By Ryan Golden | Originally posted on https://www.constructiondive.com/
- The U.S. Department of Labor announced Monday a final rule implementing President Joe Biden’s executive order raising the federal contractor minimum wage from $10.95 to $15 an hour. The final rule retains the Jan. 30, 2022, deadline by which agencies must incorporate the new rate into new contract solicitations.
- The requirements apply to federal contractors that perform work in all 50 U.S. states as well as U.S. territories, Jessica Looman, acting administrator of DOL’s Wage and Hour Division, said during a media briefing Monday. It also ends the tip credit as well as the subminimum wage provision for certain employees with disabilities.
- The new rate does not apply to eligible federal contracts entered into before Jan. 30, 2022, but will apply to extensions of such contracts finalized after the deadline. Beginning Jan. 1, 2023, the minimum wage will increase annually by an amount determined by the Secretary of Labor. Looman said the agency would soon provide guidance and educational outreach to contractors on how to implement the rule.
The legislation’s effect on construction companies will most likely be minimal, as most construction firms that do business with the federal government already pay workers at wage rates higher than the $15 per hour minimum established in the rule, said Ben Brubeck, Associated Builders and Contractors vice president of regulatory, labor and state affairs, in a press statement.
It has been nearly four months since DOL published its proposed rule implementing Executive Order 14026, which Biden issued in April.
Questioned as to whether the implementation of the order would lead to excessive costs for contracting businesses, Looman said public comments on the proposal were “mostly very positive” and that the agency has been in contact with the Small Business Administration in developing guidance material specifically for small businesses. She noted that when an agency enters a contract, it must pay for the services provided.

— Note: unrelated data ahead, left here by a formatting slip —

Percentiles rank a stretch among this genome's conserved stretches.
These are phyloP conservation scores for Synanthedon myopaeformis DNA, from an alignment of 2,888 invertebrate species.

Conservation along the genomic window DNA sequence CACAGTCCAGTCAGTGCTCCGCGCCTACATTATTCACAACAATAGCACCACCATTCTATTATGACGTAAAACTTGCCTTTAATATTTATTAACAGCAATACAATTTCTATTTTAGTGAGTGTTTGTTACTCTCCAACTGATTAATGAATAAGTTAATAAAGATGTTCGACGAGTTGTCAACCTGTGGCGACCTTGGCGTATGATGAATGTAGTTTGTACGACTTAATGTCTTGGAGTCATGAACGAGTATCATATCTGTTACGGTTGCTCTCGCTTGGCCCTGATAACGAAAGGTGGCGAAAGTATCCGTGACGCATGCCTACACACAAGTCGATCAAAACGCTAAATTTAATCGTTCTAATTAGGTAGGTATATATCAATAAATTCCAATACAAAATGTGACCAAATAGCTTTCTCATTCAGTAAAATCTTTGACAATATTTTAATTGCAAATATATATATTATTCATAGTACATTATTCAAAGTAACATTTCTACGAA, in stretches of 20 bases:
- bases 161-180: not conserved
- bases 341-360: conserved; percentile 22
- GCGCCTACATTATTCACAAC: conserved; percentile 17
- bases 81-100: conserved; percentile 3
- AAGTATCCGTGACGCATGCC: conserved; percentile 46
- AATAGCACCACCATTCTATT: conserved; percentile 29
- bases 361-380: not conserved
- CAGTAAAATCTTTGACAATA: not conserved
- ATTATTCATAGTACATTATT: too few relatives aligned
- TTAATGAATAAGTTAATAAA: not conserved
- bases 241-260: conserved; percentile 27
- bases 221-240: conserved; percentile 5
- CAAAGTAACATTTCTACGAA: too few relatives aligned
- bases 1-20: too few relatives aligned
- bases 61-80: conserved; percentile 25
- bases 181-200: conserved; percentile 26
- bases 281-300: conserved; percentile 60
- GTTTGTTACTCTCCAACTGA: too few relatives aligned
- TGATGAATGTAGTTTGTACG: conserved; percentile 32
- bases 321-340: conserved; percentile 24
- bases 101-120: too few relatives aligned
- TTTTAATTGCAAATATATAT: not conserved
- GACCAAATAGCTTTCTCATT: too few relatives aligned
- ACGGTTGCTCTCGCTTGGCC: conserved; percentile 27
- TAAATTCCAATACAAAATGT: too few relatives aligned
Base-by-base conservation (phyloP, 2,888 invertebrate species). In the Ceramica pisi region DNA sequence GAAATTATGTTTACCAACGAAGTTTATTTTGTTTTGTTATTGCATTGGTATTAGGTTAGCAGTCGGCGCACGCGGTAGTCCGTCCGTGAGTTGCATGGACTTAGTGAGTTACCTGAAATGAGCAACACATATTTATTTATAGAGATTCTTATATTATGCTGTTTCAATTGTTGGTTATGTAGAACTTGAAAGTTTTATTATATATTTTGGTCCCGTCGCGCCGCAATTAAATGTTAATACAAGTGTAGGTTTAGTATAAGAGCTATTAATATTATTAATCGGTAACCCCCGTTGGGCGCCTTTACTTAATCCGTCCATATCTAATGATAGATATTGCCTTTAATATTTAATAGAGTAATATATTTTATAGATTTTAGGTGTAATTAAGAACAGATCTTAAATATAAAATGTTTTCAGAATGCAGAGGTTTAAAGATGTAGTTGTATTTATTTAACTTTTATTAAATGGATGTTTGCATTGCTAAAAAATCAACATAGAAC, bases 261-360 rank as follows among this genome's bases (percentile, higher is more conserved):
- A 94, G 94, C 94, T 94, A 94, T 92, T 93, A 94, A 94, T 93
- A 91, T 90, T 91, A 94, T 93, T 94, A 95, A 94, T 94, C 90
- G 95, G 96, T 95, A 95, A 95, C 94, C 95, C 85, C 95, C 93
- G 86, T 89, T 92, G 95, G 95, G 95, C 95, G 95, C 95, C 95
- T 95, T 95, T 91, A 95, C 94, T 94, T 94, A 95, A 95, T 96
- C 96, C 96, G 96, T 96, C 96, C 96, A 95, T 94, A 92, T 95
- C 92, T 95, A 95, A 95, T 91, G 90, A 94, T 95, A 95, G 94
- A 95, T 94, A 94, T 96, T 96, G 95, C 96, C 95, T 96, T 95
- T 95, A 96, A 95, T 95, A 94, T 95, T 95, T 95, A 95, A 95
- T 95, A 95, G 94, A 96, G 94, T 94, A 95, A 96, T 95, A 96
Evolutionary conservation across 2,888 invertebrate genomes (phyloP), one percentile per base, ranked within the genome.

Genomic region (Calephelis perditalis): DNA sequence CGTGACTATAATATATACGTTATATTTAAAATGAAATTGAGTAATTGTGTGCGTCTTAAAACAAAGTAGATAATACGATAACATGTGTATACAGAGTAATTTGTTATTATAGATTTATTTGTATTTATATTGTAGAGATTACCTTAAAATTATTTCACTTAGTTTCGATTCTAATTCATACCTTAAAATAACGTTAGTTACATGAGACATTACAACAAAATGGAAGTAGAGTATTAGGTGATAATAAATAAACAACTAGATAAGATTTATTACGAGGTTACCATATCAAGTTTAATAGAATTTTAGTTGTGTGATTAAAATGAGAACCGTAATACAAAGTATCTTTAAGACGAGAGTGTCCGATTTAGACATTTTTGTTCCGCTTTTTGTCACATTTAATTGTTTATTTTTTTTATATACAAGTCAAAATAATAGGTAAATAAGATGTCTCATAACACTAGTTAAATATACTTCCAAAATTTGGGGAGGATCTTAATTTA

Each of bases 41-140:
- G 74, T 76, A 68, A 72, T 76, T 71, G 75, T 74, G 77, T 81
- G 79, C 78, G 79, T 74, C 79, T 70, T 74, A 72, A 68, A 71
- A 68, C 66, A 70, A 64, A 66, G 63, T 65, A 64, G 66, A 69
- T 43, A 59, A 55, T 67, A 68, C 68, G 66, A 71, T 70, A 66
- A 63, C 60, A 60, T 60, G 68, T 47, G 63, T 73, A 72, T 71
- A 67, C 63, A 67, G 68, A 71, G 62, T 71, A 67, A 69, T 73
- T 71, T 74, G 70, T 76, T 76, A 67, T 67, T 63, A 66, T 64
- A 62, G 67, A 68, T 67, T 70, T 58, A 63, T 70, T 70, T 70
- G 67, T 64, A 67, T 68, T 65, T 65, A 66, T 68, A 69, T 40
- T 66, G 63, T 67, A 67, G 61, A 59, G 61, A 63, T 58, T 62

“We want to make sure we are leveraging the buying power of the federal government to ensure fair wages for workers,” Looman said. “Because we are spending dollars on federal contracts, it really is our job to ensure wages are fair.”
In a tweet Monday, the agency said more than half of the workers benefiting from the wage increase order were women, while 25% were Hispanic and 15% were Black. Looman said that while the agency did not have a good estimate of all the workers that may be impacted by the rule, those in the childcare, restaurant and maintenance industries would most likely be impacted in states and localities where minimum wages had not recently increased.
Looman also said the rule could be seen as a “continuation of the evolution of the federal government using its purchasing power to increase wages,” citing former President Barack Obama’s 2014 executive order — and subsequent final rule — raising the federal contractor minimum to $10.10 an hour.
A fact sheet on the rule noted that certain contracts are excluded from the requirements, including grants within the meaning of the Federal Grant and Cooperative Agreement Act; certain procurement contracts for construction that are not subject to the Davis-Bacon Act; and certain contracts for services that are exempted from coverage under the Service Contract Act or its implementing regs, among others.
As part of the regs, contractors must meet notice-and-posting requirements by, for example, posting the applicable wage determination in a prominent and accessible place at the worksite, according to the fact sheet.
Future increases to the minimum must be determined by the Secretary of Labor and published at least 90 days before they take effect. The rule further specifies that such increases must be: not be than the amount in effect on the date of determination; increased according to the annual percentage increase of the Consumer Price Index for Urban Wage Earners and Clerical Workers; and rounded to the nearest multiple of $0.05.